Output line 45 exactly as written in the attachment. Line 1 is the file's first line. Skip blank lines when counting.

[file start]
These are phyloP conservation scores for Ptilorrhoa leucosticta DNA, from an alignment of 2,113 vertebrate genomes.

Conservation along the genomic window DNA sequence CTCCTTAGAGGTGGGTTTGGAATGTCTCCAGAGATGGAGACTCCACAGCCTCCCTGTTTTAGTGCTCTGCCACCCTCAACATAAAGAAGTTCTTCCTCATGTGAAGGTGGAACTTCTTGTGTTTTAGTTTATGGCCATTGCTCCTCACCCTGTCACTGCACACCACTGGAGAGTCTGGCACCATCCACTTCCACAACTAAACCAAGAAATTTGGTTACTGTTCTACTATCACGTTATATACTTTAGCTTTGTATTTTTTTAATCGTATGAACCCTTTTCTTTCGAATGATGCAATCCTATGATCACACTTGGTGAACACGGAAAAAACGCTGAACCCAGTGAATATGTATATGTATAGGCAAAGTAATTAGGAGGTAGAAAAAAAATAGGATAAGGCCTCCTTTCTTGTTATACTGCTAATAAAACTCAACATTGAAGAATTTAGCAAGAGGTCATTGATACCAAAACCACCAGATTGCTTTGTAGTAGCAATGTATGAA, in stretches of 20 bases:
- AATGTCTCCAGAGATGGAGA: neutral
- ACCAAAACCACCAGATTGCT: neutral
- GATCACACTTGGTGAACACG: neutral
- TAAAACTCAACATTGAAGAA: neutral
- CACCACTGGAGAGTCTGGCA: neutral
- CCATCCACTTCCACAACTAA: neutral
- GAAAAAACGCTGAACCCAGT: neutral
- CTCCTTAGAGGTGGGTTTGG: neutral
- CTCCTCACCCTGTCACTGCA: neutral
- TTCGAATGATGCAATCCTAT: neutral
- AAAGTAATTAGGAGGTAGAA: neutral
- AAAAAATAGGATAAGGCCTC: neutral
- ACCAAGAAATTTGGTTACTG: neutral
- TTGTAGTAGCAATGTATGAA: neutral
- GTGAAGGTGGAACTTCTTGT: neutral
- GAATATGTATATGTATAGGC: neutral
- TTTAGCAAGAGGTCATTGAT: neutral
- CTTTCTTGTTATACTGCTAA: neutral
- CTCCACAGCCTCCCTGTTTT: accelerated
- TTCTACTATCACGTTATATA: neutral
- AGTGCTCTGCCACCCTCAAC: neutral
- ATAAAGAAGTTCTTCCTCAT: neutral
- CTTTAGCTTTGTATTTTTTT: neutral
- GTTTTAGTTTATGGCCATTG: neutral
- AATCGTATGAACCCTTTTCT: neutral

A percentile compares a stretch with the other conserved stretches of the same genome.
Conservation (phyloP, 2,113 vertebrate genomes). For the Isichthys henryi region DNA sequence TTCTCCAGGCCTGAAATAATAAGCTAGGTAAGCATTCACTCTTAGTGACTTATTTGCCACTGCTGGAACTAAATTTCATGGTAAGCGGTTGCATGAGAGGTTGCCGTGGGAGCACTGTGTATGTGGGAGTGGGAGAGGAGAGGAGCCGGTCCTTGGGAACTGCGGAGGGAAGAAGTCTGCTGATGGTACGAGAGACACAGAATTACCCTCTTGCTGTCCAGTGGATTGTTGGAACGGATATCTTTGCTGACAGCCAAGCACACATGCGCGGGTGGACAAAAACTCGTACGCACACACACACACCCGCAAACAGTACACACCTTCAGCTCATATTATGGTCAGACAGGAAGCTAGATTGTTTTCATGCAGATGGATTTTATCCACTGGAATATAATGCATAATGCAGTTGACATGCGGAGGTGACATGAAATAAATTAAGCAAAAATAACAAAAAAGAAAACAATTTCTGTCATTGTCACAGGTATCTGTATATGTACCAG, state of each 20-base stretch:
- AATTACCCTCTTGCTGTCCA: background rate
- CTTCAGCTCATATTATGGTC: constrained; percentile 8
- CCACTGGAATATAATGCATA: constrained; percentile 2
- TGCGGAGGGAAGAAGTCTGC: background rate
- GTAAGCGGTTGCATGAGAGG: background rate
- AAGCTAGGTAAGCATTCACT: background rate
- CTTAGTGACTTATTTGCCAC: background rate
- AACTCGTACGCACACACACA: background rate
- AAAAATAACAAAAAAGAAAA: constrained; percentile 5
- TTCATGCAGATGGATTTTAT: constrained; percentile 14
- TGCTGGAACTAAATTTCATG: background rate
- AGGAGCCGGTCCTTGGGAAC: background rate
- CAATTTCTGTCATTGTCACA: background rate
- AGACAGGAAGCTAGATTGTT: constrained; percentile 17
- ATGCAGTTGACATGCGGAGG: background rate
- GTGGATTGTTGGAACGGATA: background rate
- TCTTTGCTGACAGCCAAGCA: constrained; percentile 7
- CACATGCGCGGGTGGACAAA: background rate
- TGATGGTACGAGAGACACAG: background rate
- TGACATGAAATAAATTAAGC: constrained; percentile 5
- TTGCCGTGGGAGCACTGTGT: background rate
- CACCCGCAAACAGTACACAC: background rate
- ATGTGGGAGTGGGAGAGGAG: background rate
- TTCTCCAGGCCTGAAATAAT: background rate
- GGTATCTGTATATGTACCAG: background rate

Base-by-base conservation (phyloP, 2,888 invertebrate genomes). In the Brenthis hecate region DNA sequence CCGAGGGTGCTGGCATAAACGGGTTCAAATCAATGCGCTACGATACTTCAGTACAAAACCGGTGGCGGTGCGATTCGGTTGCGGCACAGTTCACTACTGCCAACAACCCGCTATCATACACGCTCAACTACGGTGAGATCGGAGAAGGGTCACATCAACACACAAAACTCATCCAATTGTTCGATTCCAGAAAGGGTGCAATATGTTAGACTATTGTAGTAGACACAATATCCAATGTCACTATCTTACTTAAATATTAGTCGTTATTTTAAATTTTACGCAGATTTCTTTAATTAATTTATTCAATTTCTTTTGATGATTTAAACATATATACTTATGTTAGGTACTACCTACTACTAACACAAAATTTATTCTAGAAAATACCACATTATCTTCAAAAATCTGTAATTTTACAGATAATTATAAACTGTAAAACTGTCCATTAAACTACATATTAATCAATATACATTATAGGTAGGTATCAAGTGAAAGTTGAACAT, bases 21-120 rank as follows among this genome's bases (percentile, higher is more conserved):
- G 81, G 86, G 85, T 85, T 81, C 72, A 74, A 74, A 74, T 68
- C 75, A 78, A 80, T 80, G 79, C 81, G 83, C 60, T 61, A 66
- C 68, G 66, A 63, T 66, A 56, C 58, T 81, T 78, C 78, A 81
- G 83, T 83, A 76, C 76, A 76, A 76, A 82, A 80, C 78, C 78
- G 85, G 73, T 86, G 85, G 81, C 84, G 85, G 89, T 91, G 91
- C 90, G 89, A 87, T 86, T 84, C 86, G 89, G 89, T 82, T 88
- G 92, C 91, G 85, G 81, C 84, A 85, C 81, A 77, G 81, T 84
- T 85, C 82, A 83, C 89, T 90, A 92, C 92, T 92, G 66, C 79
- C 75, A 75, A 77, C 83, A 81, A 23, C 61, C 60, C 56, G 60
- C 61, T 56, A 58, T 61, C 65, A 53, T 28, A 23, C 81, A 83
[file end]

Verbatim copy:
- GTGGATTGTTGGAACGGATA: background rate